Biodefense Essential to Nation's Safety (Rep. Mike Rogers)

A congressionally-mandated bipartisan commission announced recently it has found that terrorists are more likely to obtain materials for a biological attack than to buy or steal nuclear weapons. In a December 2008 report, the commission also cautioned that without a greater focus on biosecurity, a biological attack is very possible within the next five years.

This report and other sources highlight the need for Congress to reauthorize and update the Select Agent Program (SAP), which controls the transfer of biological agents and toxins that are potential bioterrorism threats.

I have joined with Rep. Jane Harman of California and with Senators Edward Kennedy of Massachusetts and Richard Burr of North Carolina to introduce legislation in the House and Senate to restore the SAP, which was originally implemented in 1990. Following the 2001 anthrax attacks, it was expanded to cover a wider range of potential threats. It expired in 2007.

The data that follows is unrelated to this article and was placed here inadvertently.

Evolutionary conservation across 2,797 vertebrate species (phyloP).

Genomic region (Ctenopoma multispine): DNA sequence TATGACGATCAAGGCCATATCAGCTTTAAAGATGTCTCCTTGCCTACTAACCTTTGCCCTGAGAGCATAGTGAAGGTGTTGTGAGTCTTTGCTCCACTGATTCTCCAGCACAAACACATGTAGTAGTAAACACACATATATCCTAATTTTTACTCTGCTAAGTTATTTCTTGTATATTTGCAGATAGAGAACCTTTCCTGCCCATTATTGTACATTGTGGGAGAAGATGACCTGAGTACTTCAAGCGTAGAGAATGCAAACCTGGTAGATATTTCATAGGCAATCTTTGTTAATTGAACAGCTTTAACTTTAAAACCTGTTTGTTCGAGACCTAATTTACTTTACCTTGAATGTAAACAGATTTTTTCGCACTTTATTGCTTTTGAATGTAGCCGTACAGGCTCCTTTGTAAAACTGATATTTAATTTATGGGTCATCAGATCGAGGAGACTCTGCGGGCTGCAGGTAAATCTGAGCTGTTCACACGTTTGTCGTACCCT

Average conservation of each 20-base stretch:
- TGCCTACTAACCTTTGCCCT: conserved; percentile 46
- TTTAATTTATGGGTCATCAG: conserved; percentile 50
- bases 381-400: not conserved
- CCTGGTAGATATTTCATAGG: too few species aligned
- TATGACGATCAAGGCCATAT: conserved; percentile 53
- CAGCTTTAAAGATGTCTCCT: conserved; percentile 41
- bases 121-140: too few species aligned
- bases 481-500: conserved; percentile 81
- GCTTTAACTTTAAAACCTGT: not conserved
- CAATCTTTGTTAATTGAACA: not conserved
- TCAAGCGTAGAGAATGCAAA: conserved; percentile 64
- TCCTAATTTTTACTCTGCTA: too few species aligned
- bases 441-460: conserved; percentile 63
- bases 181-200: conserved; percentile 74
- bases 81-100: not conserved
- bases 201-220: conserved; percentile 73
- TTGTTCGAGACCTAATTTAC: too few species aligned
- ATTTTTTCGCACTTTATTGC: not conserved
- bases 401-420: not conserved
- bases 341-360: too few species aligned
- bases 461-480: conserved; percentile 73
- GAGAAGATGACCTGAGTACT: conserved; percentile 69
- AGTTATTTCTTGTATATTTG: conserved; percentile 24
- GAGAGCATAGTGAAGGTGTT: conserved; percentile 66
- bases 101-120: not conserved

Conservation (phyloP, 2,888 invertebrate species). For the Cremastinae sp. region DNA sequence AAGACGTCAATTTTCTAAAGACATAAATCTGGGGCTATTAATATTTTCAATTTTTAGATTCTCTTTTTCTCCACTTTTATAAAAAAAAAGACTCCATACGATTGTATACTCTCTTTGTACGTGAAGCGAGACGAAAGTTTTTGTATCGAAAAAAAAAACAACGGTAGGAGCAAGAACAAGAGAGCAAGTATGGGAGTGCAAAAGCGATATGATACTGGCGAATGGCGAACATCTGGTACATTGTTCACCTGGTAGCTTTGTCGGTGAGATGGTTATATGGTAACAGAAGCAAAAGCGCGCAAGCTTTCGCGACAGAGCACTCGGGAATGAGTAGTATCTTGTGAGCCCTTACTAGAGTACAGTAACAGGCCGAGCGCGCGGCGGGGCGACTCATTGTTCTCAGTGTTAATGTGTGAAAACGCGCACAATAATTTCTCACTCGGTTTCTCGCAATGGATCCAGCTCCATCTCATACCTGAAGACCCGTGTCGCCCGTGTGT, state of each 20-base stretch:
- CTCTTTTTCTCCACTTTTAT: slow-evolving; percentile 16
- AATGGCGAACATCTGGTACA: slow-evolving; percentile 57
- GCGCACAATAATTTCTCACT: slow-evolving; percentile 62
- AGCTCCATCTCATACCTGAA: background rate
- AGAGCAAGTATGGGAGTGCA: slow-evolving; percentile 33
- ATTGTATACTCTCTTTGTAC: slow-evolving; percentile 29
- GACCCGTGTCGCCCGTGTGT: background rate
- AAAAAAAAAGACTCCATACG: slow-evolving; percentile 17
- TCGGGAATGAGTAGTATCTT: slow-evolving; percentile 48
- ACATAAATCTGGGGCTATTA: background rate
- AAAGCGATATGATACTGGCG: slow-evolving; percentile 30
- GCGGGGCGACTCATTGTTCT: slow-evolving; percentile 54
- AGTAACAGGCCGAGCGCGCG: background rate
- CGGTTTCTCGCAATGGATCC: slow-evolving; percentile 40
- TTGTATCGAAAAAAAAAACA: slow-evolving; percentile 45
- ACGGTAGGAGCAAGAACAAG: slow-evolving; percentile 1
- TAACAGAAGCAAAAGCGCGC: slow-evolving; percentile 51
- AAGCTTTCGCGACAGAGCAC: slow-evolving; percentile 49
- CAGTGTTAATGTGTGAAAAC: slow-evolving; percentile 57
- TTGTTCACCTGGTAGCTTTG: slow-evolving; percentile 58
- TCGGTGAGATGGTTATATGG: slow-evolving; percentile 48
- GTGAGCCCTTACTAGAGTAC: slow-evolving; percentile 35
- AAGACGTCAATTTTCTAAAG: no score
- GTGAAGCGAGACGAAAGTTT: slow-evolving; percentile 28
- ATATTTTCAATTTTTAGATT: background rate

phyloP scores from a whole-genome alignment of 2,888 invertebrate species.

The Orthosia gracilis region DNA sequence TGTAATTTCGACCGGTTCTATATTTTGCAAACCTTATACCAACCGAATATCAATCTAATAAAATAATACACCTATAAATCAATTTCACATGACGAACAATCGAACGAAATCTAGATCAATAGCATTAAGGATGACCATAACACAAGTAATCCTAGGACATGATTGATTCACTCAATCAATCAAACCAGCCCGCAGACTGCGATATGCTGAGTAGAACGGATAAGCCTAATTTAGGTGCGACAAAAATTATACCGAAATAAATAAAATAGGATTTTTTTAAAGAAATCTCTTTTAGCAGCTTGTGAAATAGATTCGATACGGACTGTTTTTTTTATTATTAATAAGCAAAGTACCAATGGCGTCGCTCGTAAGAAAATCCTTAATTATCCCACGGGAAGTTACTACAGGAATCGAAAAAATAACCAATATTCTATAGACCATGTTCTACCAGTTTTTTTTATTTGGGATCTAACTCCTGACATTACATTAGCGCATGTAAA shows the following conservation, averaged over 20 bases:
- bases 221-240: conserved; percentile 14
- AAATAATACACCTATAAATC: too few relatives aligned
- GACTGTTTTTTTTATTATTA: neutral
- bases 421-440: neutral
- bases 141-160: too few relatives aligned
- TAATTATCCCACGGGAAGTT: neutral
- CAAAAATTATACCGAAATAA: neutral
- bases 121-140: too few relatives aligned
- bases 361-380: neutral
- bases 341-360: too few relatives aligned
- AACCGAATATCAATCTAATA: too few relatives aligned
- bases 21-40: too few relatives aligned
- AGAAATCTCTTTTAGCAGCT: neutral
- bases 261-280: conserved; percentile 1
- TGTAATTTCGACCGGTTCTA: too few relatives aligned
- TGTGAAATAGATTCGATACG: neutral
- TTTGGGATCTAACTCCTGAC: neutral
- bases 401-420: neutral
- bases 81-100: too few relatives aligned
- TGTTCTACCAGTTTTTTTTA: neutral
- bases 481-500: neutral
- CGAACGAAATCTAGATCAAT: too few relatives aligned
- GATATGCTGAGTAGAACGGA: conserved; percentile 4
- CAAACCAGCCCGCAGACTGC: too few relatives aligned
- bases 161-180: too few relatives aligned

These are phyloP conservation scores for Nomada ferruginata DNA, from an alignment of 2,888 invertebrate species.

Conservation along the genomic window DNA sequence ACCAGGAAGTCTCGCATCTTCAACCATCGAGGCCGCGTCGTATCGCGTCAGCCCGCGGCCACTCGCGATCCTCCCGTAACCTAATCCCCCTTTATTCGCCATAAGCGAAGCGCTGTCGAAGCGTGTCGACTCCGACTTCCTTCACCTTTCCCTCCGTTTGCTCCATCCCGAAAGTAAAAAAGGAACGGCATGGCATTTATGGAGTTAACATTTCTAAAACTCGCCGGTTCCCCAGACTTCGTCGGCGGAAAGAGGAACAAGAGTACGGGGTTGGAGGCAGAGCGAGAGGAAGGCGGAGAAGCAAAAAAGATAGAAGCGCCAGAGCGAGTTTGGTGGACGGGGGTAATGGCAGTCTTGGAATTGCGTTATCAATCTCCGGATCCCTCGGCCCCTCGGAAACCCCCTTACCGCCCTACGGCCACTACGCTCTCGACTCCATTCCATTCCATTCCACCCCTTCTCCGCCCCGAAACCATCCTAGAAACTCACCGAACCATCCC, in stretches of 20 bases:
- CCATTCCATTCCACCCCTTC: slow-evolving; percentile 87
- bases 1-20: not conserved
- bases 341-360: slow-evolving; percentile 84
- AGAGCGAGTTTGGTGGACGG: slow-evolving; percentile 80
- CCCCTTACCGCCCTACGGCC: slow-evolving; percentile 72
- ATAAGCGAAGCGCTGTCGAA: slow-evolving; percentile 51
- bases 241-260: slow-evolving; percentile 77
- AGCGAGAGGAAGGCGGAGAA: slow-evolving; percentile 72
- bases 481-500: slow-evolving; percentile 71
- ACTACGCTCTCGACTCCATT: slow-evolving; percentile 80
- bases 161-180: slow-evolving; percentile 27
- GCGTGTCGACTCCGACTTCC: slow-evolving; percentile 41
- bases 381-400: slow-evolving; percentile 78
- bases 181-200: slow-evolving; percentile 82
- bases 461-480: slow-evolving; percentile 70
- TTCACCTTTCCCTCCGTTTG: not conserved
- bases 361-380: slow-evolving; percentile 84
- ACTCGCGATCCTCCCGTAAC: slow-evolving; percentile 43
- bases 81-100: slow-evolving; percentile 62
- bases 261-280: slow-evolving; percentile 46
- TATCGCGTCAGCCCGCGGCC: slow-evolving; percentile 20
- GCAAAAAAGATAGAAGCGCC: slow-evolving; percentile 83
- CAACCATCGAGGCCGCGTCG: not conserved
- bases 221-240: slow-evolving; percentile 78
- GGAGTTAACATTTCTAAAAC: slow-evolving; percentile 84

Our biodefense innovators are making tremendous progress with countermeasures, and our legislation will ensure that their research continues with updated lab standards, improved training, and expanded information sharing between federal, state and local governments, all key to keeping our nation secure.

Incidents such as the suspected theft of anthrax from a Maryland lab and the suicide of a person of interest in the case spotlight the importance of providing the tools necessary to track and protect against toxins and biological agents.

Deadly toxins such as flu strains, smallpox, anthrax, and ricin are silent weapons. They are undetectable until after the damage is done. Our nation’s defense relies on strong oversight of these deadly agents, and this legislation ensures that we can protect Americans from biological threats.

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